20130705 - Nutritional balance of cheese (descriptive statistics) - 2012

[Data] [<Normal page] [PEREZGONZALEZ Jose D (2012). Nutritional balance of cheese (descriptive statistics). Knowledge (ISSN 2324-1624), 2013, pages 110-112.] [DOI]

Cheese's BNI (description)

Perezgonzalez assessed the nutritional balance of cheese3 in 20121, as part of a research on the nutritional composition of food in New Zealand. This article provides descriptive information both about the sample of products under research (foodBNI) as well as about a hypothetical diet based on those products (dietBNI).

foodBNI

The distribution of nutritional balance is shown in illustration 1. The median was located at BNI 127.54 and the middle 68% of products ranged between BNI 123 (P16) and BNI 143 (P84). There was a slight positive skewness (mean=130.12, zSkew=1.67) but, overall, the distribution approached a normal distribution.

Illustration 1: Food's nutritional balance distribution
International RDIs
Scale BNI WHO US/CAN AUS/NZ UK
=0
>0
≥10
≥20
≥30
≥40
≥50
≥60
≥70
≥80 3 3
≥90 3 1 3
≥100 1 6 6 6
≥110 2 9 12 9
≥120 16 1 7 8 7
≥130 4 6 1 1 1
≥140 4 15 1
≥150 2 3
≥160 3
≥170 1
≥180
≥190
≥200
Median 127.54 143.22 113.06 114.78 112.04
SPR 10.30 10.31 14.77 10.30 14.29
P16 122.84 138.39 97.86 108.25 96.86
P84 143.43 159.01 127.39 128.85 125.44
RSkew 5.60 5.48 -0.44 3.77 -0.89
Mean 130.12 146.35 112.06 117.89 111.21
StDev 10.78 10.29 13.22 10.46 13.18
zSkew 1.67 2.17 -0.40 1.65 -0.25
zKurt 0.40 0.64 -0.45 0.59 -0.42
Unstandardized small medium large ( Avg.StDev )
effect size4 2 6 9 ( 12 )

The distribution of nutritional balance varied slightly according to the particular recommended dietary intakes (RDIs) of reference, although all followed a pattern similar to the one just described. Even so, this group of products appeared largely more unbalanced under WHO's RDIs and largely less unbalanced under Australia's and, especially, under US' and UK's RDIs (when attending to the unstandardized effect size).

Correlations between international indexes and the BNI were high, but moderately to high between themselves (illustration 2). Thus, although there was a common pattern in the distribution of nutritional balance across international indexes for this group of products, there was also more variability in how unbalanced a particular cheese appeared under a given international index.

Illustration 2: Correlations between international RDIs
r / rho BNI WHO US/CAN AUS/NZ UK
BNI .683 .851 .909 .861
WHO .852 .441 .691 .443
US/CAN .826 .565 .786 .992
AUS/NZ .937 .813 .799 .775
UK .828 .559 .997 .780

dietBNI

As part of a hypothetical diet where all products contributed the same weight of cheese, the resulting nutritional unbalance would remain practically the same for most indexes. Thus, there is no apparent benefit in eating such a varied cheese diet.

Illustration 3: Diet's nutritional balance
Protein Carbs Sugar Fat Sat.fat Fiber Sodium
22.5 1.0 0.9 27.8 18.2 0.0 0.748
International RDIs BNI WHO US/CAN AUS/NZ UK
(diet) 125.09 145.09 107.91 110.21 107.91
(Values per 100g)

Methods

Research approach

Exploratory study for mapping the nutritional balance of cheese3 in New Zealand.

Sample

A sample of 29 cheeses, including diverse types and brands (see Perezgonzalez, 2012a1). Notwithstanding this, the actual products were collected in a convenient manner from four major national supermarket chains.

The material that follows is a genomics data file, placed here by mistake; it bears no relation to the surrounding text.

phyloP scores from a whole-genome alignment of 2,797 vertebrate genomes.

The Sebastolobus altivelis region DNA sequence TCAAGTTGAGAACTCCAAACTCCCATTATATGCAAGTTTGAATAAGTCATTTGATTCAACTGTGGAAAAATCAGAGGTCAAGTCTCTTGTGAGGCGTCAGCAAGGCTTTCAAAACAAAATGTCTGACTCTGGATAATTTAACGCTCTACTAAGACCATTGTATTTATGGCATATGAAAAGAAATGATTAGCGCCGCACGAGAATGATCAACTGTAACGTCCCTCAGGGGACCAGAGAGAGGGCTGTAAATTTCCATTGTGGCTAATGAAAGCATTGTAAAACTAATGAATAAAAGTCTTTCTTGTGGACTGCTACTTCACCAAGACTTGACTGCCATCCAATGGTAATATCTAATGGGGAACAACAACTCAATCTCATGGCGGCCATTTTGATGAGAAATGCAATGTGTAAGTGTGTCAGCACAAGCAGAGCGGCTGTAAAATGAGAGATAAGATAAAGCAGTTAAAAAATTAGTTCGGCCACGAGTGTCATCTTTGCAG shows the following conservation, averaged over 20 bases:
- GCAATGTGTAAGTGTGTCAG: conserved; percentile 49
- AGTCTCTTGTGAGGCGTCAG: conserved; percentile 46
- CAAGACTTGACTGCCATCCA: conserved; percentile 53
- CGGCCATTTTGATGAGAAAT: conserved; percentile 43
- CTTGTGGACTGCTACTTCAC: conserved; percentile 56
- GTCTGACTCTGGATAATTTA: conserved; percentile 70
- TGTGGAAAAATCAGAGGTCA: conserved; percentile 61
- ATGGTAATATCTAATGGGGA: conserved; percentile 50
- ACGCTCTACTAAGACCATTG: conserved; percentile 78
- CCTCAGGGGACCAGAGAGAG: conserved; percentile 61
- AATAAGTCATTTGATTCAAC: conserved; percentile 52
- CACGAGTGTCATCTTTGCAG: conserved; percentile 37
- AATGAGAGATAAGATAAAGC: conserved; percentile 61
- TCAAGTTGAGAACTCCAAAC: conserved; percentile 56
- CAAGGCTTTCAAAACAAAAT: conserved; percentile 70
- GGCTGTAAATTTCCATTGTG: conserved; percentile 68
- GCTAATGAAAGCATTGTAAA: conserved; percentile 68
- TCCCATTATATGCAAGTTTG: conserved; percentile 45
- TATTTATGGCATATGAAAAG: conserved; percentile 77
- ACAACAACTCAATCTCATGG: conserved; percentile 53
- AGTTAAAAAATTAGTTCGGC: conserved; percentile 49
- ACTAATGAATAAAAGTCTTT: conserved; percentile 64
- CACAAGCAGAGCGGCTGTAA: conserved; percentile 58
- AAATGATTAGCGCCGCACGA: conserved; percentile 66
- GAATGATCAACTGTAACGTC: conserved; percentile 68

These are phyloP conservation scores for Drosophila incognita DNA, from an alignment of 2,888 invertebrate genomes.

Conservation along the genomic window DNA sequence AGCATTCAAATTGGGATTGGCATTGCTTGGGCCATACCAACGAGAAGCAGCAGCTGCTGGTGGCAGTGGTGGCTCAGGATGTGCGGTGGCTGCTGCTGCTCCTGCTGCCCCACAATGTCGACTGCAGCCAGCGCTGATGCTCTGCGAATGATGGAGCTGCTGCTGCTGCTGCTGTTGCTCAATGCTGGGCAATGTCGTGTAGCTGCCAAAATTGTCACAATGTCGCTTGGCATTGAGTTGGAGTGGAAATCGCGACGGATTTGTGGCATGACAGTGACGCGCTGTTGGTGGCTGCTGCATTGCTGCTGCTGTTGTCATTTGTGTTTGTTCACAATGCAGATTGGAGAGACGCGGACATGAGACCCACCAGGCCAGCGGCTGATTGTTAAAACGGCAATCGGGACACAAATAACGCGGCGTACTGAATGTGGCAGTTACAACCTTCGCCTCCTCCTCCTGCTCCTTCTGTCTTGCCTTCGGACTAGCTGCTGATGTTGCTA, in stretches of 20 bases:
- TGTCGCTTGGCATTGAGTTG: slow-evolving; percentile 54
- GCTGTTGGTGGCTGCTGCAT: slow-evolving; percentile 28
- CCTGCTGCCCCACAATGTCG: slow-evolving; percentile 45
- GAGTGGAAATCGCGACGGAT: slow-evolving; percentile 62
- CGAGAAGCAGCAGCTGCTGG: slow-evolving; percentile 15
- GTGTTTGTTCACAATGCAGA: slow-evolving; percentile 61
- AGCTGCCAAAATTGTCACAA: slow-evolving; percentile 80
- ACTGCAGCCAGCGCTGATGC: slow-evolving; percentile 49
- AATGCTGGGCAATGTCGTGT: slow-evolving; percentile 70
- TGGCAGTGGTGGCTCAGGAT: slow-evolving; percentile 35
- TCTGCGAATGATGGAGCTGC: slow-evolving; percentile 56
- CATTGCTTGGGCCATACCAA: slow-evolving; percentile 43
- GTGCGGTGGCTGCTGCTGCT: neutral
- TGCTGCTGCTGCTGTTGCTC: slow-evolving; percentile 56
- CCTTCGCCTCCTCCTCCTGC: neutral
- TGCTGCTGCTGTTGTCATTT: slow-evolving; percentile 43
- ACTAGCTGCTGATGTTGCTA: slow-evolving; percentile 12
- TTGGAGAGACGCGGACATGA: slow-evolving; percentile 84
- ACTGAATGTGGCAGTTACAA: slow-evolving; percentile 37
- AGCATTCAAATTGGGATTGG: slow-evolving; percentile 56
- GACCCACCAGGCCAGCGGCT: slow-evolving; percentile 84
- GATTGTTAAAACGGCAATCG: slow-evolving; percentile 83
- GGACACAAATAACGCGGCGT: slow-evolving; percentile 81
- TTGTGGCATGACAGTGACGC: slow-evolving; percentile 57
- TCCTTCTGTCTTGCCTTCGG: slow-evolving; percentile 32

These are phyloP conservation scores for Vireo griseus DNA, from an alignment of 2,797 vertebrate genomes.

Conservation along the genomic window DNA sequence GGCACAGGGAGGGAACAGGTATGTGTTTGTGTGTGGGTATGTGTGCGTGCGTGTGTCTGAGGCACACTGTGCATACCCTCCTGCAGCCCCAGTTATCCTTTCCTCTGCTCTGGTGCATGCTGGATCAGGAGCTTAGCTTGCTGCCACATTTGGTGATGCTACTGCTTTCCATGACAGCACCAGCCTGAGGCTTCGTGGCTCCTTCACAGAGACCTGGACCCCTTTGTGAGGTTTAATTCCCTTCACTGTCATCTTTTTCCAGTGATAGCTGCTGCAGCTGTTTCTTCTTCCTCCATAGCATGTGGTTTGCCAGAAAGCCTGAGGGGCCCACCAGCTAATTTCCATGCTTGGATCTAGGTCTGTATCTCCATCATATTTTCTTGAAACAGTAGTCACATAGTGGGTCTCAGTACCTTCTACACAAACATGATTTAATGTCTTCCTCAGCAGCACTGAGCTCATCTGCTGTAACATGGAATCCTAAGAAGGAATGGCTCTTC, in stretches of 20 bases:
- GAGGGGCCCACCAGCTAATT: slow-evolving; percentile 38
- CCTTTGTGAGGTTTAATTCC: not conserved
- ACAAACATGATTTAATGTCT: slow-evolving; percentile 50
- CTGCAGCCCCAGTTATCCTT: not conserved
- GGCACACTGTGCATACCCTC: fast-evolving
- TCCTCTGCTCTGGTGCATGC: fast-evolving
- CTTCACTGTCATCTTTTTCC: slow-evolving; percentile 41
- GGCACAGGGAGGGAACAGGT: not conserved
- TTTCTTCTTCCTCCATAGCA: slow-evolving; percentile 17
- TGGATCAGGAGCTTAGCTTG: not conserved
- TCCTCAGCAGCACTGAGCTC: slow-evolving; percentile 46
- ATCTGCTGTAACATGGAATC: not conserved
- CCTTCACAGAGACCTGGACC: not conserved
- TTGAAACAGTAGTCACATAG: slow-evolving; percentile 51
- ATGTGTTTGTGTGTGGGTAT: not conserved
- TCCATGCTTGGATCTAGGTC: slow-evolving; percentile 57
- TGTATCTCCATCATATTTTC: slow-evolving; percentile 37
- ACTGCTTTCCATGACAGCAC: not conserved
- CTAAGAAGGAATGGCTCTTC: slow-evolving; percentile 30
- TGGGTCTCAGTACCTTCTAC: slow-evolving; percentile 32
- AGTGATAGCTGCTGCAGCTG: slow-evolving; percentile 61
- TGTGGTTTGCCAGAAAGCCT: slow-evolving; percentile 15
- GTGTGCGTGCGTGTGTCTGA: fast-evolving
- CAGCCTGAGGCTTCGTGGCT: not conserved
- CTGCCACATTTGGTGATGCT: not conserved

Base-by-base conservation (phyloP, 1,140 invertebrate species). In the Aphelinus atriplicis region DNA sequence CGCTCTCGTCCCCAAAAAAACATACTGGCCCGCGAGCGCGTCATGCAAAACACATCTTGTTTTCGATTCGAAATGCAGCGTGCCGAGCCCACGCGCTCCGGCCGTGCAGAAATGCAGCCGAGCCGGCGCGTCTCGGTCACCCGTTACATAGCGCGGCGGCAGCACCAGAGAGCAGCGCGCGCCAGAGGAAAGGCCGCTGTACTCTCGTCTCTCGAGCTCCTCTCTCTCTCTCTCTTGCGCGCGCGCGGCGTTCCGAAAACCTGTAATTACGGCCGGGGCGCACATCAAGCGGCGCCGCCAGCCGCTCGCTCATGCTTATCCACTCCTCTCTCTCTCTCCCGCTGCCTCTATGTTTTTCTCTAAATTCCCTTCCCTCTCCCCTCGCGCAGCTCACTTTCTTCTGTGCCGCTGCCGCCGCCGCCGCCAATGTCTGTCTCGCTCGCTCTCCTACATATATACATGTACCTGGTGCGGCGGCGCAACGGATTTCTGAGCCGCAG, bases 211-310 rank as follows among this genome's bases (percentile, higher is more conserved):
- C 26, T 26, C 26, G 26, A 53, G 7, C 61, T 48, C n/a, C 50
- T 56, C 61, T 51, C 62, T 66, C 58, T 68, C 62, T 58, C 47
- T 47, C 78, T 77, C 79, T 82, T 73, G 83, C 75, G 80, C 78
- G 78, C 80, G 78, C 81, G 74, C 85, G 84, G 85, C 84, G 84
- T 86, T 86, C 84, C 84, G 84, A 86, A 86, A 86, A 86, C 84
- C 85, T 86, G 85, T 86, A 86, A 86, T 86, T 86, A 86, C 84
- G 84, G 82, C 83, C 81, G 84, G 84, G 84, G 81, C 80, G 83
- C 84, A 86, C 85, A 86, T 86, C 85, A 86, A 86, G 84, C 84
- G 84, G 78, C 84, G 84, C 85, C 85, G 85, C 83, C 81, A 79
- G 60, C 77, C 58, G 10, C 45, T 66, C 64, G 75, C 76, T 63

Variables

Variables of interest for this research were the following:

  • Weight contribution of seven nutrients (protein, carbohydrate, sugar, fat, saturated fat, fiber and sodium) to 100g of a food product.
  • The Balanced Nutrition Index (BNI) of each food product, as calculated from above variables.
  • Aggregated information for the sample of products (foodBNI).
  • Aggregated information about the individual nutrients for the simulation of hypothetical diets (dietBNI).

Materials & analysis

Relevant data were collated after purchasing the food products or by capturing such information from producers' websites if this information was available and was deemed reliable. The data were then assessed using the Balanced Nutrition Index™ (BNI™) technology (see Perezgonzalez, 2012b2).

SPSS-v21 was used for the computation of variables, including the BNI and international indexes, and for descriptive statistical analyses.

References
1. PEREZGONZALEZ Jose D (2012a). Cheesy cheese. The Balanced Nutrition Index (ISSN 1177-8849), 2013, issue 2.
2. PEREZGONZALEZ Jose D (2012b). Balanced Nutrition Index™ (BNI™) (2e). Knowledge (ISSN 2324-1624), 2013, pages 38-40.
+++ Notes +++
3. Different types of cheese but excluding processed cheese.
4. This is the estimated unstandardized effect size for group differences (Cohen's d and Glass's Δ) given an average standard deviation and following Cohen's d effect size interpretation. It can be used to ascertain the relative importance of descriptive data without the need to perform inferential tests.

Want to know more?

BNI analyses of individual cheeses
You can access either the BNI™ database or the 'BNI™ journal (2013, issue 2) - Cheesy cheese' for individual nutrition analyses of each cheese in the sample.
WikiofScience - Nutritional balance of cheese (further knowledge)
These WikiofScience pages provide introductory and inferential analyses about the nutritional balance of cheese.
WikiofScience - Nutritional balance of foods
This WikiofScience page collates information about several foods on a single page and provides useful links to the appropriate files.

Author

Jose D PEREZGONZALEZ (2013). Massey University, Turitea Campus, Private Bag 11-222, Palmerston North 4442, New Zealand. (JDPerezgonzalezJDPerezgonzalez).


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